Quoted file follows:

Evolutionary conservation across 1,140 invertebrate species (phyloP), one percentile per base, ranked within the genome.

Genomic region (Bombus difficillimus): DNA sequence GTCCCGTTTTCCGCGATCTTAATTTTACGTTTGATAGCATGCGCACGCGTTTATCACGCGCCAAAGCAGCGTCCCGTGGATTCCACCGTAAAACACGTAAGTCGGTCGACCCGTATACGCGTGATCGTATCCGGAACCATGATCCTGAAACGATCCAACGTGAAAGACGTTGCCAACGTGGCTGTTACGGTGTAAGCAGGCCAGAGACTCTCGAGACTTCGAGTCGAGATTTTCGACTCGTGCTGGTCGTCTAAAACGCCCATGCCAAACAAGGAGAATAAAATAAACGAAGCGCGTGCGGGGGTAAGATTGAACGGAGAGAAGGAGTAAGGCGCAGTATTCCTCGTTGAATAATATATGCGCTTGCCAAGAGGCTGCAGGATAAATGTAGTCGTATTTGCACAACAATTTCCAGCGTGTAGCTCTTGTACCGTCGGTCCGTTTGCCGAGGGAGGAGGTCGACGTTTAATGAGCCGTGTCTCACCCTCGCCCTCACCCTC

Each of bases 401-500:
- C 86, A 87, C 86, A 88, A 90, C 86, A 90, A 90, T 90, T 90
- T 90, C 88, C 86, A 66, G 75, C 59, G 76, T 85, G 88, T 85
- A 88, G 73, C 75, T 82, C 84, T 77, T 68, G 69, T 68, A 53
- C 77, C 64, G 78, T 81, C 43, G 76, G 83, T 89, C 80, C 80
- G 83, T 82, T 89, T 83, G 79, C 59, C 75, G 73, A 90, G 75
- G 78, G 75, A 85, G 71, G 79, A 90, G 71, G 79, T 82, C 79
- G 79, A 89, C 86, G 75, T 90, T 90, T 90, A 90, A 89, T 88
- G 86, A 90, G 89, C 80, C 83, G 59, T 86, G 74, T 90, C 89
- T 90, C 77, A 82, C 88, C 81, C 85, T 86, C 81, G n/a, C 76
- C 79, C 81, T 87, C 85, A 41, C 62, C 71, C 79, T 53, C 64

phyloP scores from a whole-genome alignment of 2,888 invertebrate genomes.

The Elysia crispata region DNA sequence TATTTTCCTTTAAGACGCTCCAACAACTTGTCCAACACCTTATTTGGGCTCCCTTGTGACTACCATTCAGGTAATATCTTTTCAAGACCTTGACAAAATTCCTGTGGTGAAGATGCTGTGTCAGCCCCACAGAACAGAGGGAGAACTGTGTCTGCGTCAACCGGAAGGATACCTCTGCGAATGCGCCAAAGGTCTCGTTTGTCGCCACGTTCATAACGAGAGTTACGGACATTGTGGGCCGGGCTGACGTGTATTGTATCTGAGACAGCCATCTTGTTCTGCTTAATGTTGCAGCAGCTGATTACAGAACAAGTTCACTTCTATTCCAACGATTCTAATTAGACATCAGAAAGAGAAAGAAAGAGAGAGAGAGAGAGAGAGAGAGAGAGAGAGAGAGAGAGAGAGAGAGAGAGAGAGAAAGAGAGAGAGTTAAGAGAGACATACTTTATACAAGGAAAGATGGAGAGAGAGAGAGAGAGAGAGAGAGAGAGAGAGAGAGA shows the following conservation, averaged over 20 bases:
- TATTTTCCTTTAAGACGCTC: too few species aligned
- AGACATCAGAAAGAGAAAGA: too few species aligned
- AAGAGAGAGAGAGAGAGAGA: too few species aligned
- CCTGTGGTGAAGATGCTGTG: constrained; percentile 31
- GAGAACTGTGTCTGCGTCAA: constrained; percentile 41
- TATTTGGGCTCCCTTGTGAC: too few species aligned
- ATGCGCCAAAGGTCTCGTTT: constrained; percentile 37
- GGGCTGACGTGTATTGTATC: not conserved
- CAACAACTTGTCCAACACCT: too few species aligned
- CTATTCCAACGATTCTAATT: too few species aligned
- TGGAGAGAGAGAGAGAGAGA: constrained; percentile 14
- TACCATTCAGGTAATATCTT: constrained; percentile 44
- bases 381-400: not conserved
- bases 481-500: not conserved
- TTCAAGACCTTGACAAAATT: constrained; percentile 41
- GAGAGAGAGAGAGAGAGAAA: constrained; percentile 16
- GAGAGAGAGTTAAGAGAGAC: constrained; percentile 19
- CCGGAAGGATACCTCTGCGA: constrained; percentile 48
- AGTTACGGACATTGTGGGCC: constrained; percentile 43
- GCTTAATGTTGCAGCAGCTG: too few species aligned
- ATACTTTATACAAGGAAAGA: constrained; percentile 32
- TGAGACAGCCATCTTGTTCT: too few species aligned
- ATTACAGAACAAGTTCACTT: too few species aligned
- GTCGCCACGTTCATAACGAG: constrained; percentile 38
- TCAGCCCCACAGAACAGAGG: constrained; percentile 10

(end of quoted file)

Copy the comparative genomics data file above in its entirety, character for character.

Evolutionary conservation across 1,140 invertebrate species (phyloP), one percentile per base, ranked within the genome.

Genomic region (Bombus difficillimus): DNA sequence GTCCCGTTTTCCGCGATCTTAATTTTACGTTTGATAGCATGCGCACGCGTTTATCACGCGCCAAAGCAGCGTCCCGTGGATTCCACCGTAAAACACGTAAGTCGGTCGACCCGTATACGCGTGATCGTATCCGGAACCATGATCCTGAAACGATCCAACGTGAAAGACGTTGCCAACGTGGCTGTTACGGTGTAAGCAGGCCAGAGACTCTCGAGACTTCGAGTCGAGATTTTCGACTCGTGCTGGTCGTCTAAAACGCCCATGCCAAACAAGGAGAATAAAATAAACGAAGCGCGTGCGGGGGTAAGATTGAACGGAGAGAAGGAGTAAGGCGCAGTATTCCTCGTTGAATAATATATGCGCTTGCCAAGAGGCTGCAGGATAAATGTAGTCGTATTTGCACAACAATTTCCAGCGTGTAGCTCTTGTACCGTCGGTCCGTTTGCCGAGGGAGGAGGTCGACGTTTAATGAGCCGTGTCTCACCCTCGCCCTCACCCTC

Each of bases 401-500:
- C 86, A 87, C 86, A 88, A 90, C 86, A 90, A 90, T 90, T 90
- T 90, C 88, C 86, A 66, G 75, C 59, G 76, T 85, G 88, T 85
- A 88, G 73, C 75, T 82, C 84, T 77, T 68, G 69, T 68, A 53
- C 77, C 64, G 78, T 81, C 43, G 76, G 83, T 89, C 80, C 80
- G 83, T 82, T 89, T 83, G 79, C 59, C 75, G 73, A 90, G 75
- G 78, G 75, A 85, G 71, G 79, A 90, G 71, G 79, T 82, C 79
- G 79, A 89, C 86, G 75, T 90, T 90, T 90, A 90, A 89, T 88
- G 86, A 90, G 89, C 80, C 83, G 59, T 86, G 74, T 90, C 89
- T 90, C 77, A 82, C 88, C 81, C 85, T 86, C 81, G n/a, C 76
- C 79, C 81, T 87, C 85, A 41, C 62, C 71, C 79, T 53, C 64

phyloP scores from a whole-genome alignment of 2,888 invertebrate genomes.

The Elysia crispata region DNA sequence TATTTTCCTTTAAGACGCTCCAACAACTTGTCCAACACCTTATTTGGGCTCCCTTGTGACTACCATTCAGGTAATATCTTTTCAAGACCTTGACAAAATTCCTGTGGTGAAGATGCTGTGTCAGCCCCACAGAACAGAGGGAGAACTGTGTCTGCGTCAACCGGAAGGATACCTCTGCGAATGCGCCAAAGGTCTCGTTTGTCGCCACGTTCATAACGAGAGTTACGGACATTGTGGGCCGGGCTGACGTGTATTGTATCTGAGACAGCCATCTTGTTCTGCTTAATGTTGCAGCAGCTGATTACAGAACAAGTTCACTTCTATTCCAACGATTCTAATTAGACATCAGAAAGAGAAAGAAAGAGAGAGAGAGAGAGAGAGAGAGAGAGAGAGAGAGAGAGAGAGAGAGAGAGAGAGAAAGAGAGAGAGTTAAGAGAGACATACTTTATACAAGGAAAGATGGAGAGAGAGAGAGAGAGAGAGAGAGAGAGAGAGAGAGA shows the following conservation, averaged over 20 bases:
- TATTTTCCTTTAAGACGCTC: too few species aligned
- AGACATCAGAAAGAGAAAGA: too few species aligned
- AAGAGAGAGAGAGAGAGAGA: too few species aligned
- CCTGTGGTGAAGATGCTGTG: constrained; percentile 31
- GAGAACTGTGTCTGCGTCAA: constrained; percentile 41
- TATTTGGGCTCCCTTGTGAC: too few species aligned
- ATGCGCCAAAGGTCTCGTTT: constrained; percentile 37
- GGGCTGACGTGTATTGTATC: not conserved
- CAACAACTTGTCCAACACCT: too few species aligned
- CTATTCCAACGATTCTAATT: too few species aligned
- TGGAGAGAGAGAGAGAGAGA: constrained; percentile 14
- TACCATTCAGGTAATATCTT: constrained; percentile 44
- bases 381-400: not conserved
- bases 481-500: not conserved
- TTCAAGACCTTGACAAAATT: constrained; percentile 41
- GAGAGAGAGAGAGAGAGAAA: constrained; percentile 16
- GAGAGAGAGTTAAGAGAGAC: constrained; percentile 19
- CCGGAAGGATACCTCTGCGA: constrained; percentile 48
- AGTTACGGACATTGTGGGCC: constrained; percentile 43
- GCTTAATGTTGCAGCAGCTG: too few species aligned
- ATACTTTATACAAGGAAAGA: constrained; percentile 32
- TGAGACAGCCATCTTGTTCT: too few species aligned
- ATTACAGAACAAGTTCACTT: too few species aligned
- GTCGCCACGTTCATAACGAG: constrained; percentile 38
- TCAGCCCCACAGAACAGAGG: constrained; percentile 10